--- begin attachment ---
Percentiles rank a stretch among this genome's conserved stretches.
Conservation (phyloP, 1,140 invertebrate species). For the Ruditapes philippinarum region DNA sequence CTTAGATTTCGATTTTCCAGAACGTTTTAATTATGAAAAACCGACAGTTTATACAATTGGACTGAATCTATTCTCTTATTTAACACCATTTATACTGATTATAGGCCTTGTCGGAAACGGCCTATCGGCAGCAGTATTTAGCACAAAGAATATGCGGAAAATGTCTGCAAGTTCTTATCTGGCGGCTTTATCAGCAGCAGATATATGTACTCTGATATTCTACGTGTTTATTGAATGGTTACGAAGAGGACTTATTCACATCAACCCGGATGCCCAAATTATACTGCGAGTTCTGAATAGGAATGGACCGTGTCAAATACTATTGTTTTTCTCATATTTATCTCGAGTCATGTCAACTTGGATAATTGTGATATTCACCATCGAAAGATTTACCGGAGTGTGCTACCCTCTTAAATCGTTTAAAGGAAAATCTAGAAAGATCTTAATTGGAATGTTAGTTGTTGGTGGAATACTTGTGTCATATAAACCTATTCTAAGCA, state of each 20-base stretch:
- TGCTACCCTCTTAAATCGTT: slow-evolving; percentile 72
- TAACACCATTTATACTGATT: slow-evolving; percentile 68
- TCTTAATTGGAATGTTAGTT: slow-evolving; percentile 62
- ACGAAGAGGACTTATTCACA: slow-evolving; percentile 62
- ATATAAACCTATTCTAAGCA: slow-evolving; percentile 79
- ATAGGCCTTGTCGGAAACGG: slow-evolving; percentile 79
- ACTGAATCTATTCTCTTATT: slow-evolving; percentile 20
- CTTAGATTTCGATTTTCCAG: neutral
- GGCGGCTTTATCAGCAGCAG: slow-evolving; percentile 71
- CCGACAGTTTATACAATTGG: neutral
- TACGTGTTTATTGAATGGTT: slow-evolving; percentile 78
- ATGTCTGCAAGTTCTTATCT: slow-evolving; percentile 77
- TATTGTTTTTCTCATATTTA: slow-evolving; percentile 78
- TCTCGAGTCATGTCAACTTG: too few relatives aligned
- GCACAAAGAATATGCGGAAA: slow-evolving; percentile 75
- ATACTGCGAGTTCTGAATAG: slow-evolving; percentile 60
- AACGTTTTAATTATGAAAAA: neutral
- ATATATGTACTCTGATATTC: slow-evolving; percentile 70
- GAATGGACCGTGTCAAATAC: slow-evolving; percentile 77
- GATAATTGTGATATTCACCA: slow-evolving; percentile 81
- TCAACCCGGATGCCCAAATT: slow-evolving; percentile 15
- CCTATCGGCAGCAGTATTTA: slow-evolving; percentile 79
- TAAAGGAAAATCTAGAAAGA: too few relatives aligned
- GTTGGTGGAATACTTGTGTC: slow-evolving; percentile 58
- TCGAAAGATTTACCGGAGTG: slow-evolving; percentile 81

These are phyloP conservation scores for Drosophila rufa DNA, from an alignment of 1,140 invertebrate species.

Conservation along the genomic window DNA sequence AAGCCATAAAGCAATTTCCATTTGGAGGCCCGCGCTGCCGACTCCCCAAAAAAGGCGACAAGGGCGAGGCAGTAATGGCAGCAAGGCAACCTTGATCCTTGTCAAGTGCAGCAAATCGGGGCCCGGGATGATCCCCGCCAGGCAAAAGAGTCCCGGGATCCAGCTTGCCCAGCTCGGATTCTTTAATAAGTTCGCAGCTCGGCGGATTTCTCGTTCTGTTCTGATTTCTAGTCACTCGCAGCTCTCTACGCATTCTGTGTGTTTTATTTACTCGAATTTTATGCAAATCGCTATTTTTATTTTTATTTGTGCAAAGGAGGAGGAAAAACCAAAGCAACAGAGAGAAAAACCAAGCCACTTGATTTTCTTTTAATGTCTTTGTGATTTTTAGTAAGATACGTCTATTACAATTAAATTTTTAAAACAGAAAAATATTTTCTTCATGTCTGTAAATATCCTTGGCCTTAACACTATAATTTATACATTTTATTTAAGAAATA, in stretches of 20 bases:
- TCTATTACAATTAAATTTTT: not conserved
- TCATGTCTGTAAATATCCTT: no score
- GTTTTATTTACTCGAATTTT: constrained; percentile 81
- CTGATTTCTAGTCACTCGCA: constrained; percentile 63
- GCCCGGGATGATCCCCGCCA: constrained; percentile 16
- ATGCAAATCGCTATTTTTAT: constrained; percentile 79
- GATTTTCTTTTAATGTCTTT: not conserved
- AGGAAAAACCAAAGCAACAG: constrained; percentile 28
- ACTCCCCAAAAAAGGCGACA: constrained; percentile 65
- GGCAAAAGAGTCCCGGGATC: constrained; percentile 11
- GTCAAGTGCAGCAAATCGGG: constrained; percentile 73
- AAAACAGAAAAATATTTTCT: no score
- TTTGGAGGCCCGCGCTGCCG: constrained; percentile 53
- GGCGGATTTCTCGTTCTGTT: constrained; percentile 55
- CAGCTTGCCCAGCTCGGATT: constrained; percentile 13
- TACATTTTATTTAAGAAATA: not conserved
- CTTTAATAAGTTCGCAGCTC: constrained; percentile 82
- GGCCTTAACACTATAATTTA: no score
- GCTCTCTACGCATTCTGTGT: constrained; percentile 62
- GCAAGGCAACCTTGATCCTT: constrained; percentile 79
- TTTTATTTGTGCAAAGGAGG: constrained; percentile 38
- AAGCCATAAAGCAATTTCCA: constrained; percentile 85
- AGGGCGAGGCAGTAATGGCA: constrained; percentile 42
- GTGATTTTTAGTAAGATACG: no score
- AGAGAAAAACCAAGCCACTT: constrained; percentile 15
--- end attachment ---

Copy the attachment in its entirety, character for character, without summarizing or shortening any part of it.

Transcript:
Percentiles rank a stretch among this genome's conserved stretches.
Conservation (phyloP, 1,140 invertebrate species). For the Ruditapes philippinarum region DNA sequence CTTAGATTTCGATTTTCCAGAACGTTTTAATTATGAAAAACCGACAGTTTATACAATTGGACTGAATCTATTCTCTTATTTAACACCATTTATACTGATTATAGGCCTTGTCGGAAACGGCCTATCGGCAGCAGTATTTAGCACAAAGAATATGCGGAAAATGTCTGCAAGTTCTTATCTGGCGGCTTTATCAGCAGCAGATATATGTACTCTGATATTCTACGTGTTTATTGAATGGTTACGAAGAGGACTTATTCACATCAACCCGGATGCCCAAATTATACTGCGAGTTCTGAATAGGAATGGACCGTGTCAAATACTATTGTTTTTCTCATATTTATCTCGAGTCATGTCAACTTGGATAATTGTGATATTCACCATCGAAAGATTTACCGGAGTGTGCTACCCTCTTAAATCGTTTAAAGGAAAATCTAGAAAGATCTTAATTGGAATGTTAGTTGTTGGTGGAATACTTGTGTCATATAAACCTATTCTAAGCA, state of each 20-base stretch:
- TGCTACCCTCTTAAATCGTT: slow-evolving; percentile 72
- TAACACCATTTATACTGATT: slow-evolving; percentile 68
- TCTTAATTGGAATGTTAGTT: slow-evolving; percentile 62
- ACGAAGAGGACTTATTCACA: slow-evolving; percentile 62
- ATATAAACCTATTCTAAGCA: slow-evolving; percentile 79
- ATAGGCCTTGTCGGAAACGG: slow-evolving; percentile 79
- ACTGAATCTATTCTCTTATT: slow-evolving; percentile 20
- CTTAGATTTCGATTTTCCAG: neutral
- GGCGGCTTTATCAGCAGCAG: slow-evolving; percentile 71
- CCGACAGTTTATACAATTGG: neutral
- TACGTGTTTATTGAATGGTT: slow-evolving; percentile 78
- ATGTCTGCAAGTTCTTATCT: slow-evolving; percentile 77
- TATTGTTTTTCTCATATTTA: slow-evolving; percentile 78
- TCTCGAGTCATGTCAACTTG: too few relatives aligned
- GCACAAAGAATATGCGGAAA: slow-evolving; percentile 75
- ATACTGCGAGTTCTGAATAG: slow-evolving; percentile 60
- AACGTTTTAATTATGAAAAA: neutral
- ATATATGTACTCTGATATTC: slow-evolving; percentile 70
- GAATGGACCGTGTCAAATAC: slow-evolving; percentile 77
- GATAATTGTGATATTCACCA: slow-evolving; percentile 81
- TCAACCCGGATGCCCAAATT: slow-evolving; percentile 15
- CCTATCGGCAGCAGTATTTA: slow-evolving; percentile 79
- TAAAGGAAAATCTAGAAAGA: too few relatives aligned
- GTTGGTGGAATACTTGTGTC: slow-evolving; percentile 58
- TCGAAAGATTTACCGGAGTG: slow-evolving; percentile 81

These are phyloP conservation scores for Drosophila rufa DNA, from an alignment of 1,140 invertebrate species.

Conservation along the genomic window DNA sequence AAGCCATAAAGCAATTTCCATTTGGAGGCCCGCGCTGCCGACTCCCCAAAAAAGGCGACAAGGGCGAGGCAGTAATGGCAGCAAGGCAACCTTGATCCTTGTCAAGTGCAGCAAATCGGGGCCCGGGATGATCCCCGCCAGGCAAAAGAGTCCCGGGATCCAGCTTGCCCAGCTCGGATTCTTTAATAAGTTCGCAGCTCGGCGGATTTCTCGTTCTGTTCTGATTTCTAGTCACTCGCAGCTCTCTACGCATTCTGTGTGTTTTATTTACTCGAATTTTATGCAAATCGCTATTTTTATTTTTATTTGTGCAAAGGAGGAGGAAAAACCAAAGCAACAGAGAGAAAAACCAAGCCACTTGATTTTCTTTTAATGTCTTTGTGATTTTTAGTAAGATACGTCTATTACAATTAAATTTTTAAAACAGAAAAATATTTTCTTCATGTCTGTAAATATCCTTGGCCTTAACACTATAATTTATACATTTTATTTAAGAAATA, in stretches of 20 bases:
- TCTATTACAATTAAATTTTT: not conserved
- TCATGTCTGTAAATATCCTT: no score
- GTTTTATTTACTCGAATTTT: constrained; percentile 81
- CTGATTTCTAGTCACTCGCA: constrained; percentile 63
- GCCCGGGATGATCCCCGCCA: constrained; percentile 16
- ATGCAAATCGCTATTTTTAT: constrained; percentile 79
- GATTTTCTTTTAATGTCTTT: not conserved
- AGGAAAAACCAAAGCAACAG: constrained; percentile 28
- ACTCCCCAAAAAAGGCGACA: constrained; percentile 65
- GGCAAAAGAGTCCCGGGATC: constrained; percentile 11
- GTCAAGTGCAGCAAATCGGG: constrained; percentile 73
- AAAACAGAAAAATATTTTCT: no score
- TTTGGAGGCCCGCGCTGCCG: constrained; percentile 53
- GGCGGATTTCTCGTTCTGTT: constrained; percentile 55
- CAGCTTGCCCAGCTCGGATT: constrained; percentile 13
- TACATTTTATTTAAGAAATA: not conserved
- CTTTAATAAGTTCGCAGCTC: constrained; percentile 82
- GGCCTTAACACTATAATTTA: no score
- GCTCTCTACGCATTCTGTGT: constrained; percentile 62
- GCAAGGCAACCTTGATCCTT: constrained; percentile 79
- TTTTATTTGTGCAAAGGAGG: constrained; percentile 38
- AAGCCATAAAGCAATTTCCA: constrained; percentile 85
- AGGGCGAGGCAGTAATGGCA: constrained; percentile 42
- GTGATTTTTAGTAAGATACG: no score
- AGAGAAAAACCAAGCCACTT: constrained; percentile 15